When an ownership mentality hurts you
For some, ownership is a “free pass” that allows them to not be accountable to anyone and therefore to not have to perform.
We always talk about how we want our employees to approach their jobs with an “ownership mentality.” It’s pretty obvious why. The logic goes, if they think like an owner, they will perform their job more effectively, right? Well, not so fast. It all depends on what kind of owner we’re talking about.
I was having a conversation with a good friend whose agency recently sold to a large, national broker. When I asked how it was going, I was a little taken back by his response.
It wasn’t so much that I was surprised that things were going well, but I was surprised by what he described as going well. He said that he couldn’t remember a time when the sales team was so engaged and motivated, and that they were now setting the tone for the whole agency.
He pointed out that the sales team was also the previous ownership team and, before the sale, had gotten to the point that they used their ownership as a “free pass” to not be accountable to anyone and therefore to not have to perform. However, after the sale to an organization with a real sales culture, they found themselves the most accountable of all.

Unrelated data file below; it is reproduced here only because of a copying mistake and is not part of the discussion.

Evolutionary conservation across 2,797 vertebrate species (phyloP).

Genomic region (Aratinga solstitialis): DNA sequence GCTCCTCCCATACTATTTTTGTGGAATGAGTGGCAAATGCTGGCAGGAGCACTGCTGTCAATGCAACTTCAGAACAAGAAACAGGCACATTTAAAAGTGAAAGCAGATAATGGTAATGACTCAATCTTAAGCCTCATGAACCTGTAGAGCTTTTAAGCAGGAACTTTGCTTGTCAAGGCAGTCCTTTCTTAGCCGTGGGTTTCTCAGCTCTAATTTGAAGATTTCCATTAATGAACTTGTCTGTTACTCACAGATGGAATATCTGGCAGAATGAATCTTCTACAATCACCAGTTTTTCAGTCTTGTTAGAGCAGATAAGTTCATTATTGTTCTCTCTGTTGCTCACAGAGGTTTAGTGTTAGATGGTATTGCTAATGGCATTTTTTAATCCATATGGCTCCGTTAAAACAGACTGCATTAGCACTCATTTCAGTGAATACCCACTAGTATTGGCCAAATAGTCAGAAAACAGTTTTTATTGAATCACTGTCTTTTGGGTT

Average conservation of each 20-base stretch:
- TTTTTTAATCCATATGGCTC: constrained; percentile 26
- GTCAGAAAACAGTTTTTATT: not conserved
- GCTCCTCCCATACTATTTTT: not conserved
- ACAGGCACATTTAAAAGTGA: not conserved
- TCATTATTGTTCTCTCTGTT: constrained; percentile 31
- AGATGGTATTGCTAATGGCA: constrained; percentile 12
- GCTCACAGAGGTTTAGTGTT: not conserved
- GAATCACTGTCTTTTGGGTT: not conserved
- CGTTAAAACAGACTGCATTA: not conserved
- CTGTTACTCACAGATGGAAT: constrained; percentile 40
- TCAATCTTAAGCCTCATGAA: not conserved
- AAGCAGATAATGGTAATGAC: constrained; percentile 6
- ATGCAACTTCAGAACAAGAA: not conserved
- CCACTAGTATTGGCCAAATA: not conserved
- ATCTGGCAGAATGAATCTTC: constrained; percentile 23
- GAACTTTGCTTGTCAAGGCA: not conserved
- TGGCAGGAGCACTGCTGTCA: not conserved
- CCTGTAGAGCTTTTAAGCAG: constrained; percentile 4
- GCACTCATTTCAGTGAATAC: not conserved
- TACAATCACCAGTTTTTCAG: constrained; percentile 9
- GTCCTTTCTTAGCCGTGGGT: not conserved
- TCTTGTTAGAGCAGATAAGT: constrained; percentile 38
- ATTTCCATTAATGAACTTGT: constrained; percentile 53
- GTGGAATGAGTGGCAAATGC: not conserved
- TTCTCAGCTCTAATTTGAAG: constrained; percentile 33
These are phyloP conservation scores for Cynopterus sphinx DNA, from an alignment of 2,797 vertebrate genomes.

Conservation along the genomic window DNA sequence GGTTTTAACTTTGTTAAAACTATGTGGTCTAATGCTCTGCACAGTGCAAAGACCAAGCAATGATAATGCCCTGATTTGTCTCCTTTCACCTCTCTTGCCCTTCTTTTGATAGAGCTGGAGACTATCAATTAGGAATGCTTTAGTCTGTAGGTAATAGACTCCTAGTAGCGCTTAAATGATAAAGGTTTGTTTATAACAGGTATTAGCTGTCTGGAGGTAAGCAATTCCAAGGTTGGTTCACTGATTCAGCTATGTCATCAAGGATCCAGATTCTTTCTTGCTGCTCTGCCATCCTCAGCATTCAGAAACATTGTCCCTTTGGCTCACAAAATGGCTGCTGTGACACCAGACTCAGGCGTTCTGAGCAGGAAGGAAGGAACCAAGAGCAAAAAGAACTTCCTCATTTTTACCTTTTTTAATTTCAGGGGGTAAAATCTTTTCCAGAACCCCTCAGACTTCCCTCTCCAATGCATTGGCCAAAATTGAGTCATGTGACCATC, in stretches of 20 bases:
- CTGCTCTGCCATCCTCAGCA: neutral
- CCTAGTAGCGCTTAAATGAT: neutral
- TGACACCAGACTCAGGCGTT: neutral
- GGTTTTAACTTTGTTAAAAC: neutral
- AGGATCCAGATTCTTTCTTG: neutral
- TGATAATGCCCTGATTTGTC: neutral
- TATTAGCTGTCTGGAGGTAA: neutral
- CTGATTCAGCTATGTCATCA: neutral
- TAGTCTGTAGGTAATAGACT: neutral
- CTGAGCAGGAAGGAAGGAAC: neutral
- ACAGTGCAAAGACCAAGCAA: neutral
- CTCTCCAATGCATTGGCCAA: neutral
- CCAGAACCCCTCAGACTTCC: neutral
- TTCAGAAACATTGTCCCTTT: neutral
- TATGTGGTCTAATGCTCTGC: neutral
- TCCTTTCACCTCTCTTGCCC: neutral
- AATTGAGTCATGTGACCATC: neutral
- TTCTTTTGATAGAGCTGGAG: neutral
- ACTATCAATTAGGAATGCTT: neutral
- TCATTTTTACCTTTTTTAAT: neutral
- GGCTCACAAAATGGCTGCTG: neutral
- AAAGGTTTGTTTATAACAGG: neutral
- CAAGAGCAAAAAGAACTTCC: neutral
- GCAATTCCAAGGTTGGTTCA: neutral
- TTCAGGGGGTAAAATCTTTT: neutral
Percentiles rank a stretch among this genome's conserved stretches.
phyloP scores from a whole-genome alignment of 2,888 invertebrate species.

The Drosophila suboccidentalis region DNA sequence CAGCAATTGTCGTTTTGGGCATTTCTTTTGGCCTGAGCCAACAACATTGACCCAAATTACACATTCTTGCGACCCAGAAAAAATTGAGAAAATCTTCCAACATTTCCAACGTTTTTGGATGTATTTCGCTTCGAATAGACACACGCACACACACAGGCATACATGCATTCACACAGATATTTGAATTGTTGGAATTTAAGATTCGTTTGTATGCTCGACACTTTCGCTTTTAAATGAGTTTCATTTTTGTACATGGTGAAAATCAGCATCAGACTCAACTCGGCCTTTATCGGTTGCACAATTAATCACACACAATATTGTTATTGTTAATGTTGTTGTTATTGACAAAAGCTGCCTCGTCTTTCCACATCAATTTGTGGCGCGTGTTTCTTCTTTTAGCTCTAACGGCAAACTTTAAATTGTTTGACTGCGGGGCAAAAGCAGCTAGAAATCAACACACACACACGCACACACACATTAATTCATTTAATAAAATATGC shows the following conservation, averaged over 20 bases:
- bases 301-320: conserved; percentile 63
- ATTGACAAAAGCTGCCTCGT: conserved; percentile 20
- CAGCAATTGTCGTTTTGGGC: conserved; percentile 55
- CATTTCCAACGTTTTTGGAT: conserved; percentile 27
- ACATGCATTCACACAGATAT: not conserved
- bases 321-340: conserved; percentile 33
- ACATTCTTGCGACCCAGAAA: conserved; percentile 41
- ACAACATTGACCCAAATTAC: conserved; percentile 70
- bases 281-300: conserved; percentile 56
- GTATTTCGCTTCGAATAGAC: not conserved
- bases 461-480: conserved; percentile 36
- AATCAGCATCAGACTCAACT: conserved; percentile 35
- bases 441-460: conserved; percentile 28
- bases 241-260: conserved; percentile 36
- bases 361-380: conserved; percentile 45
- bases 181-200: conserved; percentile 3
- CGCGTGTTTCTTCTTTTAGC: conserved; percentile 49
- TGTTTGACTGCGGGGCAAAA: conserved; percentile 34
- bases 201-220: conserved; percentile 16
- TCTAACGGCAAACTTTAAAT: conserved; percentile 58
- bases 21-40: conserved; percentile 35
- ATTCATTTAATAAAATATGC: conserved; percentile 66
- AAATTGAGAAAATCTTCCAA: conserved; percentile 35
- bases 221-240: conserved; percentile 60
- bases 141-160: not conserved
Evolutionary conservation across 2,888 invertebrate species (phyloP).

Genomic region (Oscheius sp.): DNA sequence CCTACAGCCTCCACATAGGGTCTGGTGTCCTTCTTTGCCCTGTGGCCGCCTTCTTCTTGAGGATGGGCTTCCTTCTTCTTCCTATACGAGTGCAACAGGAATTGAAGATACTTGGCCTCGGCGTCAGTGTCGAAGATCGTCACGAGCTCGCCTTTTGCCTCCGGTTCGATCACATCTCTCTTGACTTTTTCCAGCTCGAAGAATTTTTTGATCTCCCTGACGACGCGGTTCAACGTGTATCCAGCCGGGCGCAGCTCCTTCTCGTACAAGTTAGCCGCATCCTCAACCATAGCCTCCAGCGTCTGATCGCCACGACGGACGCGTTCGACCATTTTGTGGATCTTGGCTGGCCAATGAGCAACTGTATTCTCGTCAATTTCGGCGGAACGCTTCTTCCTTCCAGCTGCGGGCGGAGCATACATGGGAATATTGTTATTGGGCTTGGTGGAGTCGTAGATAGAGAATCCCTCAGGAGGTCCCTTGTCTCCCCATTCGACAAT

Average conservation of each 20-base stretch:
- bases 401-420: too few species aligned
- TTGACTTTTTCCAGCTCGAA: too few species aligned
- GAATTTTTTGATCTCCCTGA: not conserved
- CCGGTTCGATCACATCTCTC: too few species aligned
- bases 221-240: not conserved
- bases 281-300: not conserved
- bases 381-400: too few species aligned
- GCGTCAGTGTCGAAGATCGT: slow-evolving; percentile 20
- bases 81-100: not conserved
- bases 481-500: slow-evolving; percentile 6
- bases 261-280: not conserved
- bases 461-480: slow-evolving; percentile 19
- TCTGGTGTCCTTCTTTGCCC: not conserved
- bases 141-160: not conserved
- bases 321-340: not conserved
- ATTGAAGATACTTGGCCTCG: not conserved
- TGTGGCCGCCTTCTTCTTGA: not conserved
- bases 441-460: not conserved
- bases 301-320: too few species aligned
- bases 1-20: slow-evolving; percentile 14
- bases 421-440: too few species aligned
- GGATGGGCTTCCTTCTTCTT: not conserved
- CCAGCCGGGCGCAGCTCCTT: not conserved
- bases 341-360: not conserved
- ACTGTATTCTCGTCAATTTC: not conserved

If you have been reading this column for any length of time, you have heard me talk about the responsibilities that come with leadership. And shouldn’t the owner(s) of any organization be right there with the highest level of leadership? And doesn’t it also stand to reason that they should also be the most responsible for performing their role and driving results?
Sadly, the pre-sale situation my friend described is all too common in small, privately held companies. There is no doubt in a publicly traded company that the leaders would be the most accountable and under the greatest amount of scrutiny. Why shouldn’t it be the same in our agencies?
Behavior sets the example
I think it should, but I also see why it isn’t. The producer/owner is happy with his/her level of income, rationalizes that past efforts continue to drive revenue, and then stops producing. I couldn’t disagree with this position more! They may have taken care of themselves, and they may not have Wall Street breathing down their necks, but there is an entire organization depending on their leadership, engagement and motivation. When this doesn’t exist, a whole host of problems occur:
- The rest of the team is not afforded opportunities for personal growth.
- The financial reward available to the rest of the team is also taken away.
- The energy, belief and morale is taken out of the organization.
- The industry watches and loses respect. It becomes harder to attract/retain top talent.
- The competition watches and starts circling like vultures.
However, when the owners/leaders are engaged and motivated, there is no limit to what can happen. So, before you ask your team to “behave like an owner,” be sure to evaluate what kind of ownership example is being set. If the example is one of a “servant owner” who makes himself or herself the most accountable, then I applaud the expectation. However, if the example is one of an “entitled owner,” I would caution you to be careful what you ask for. You will most likely get it.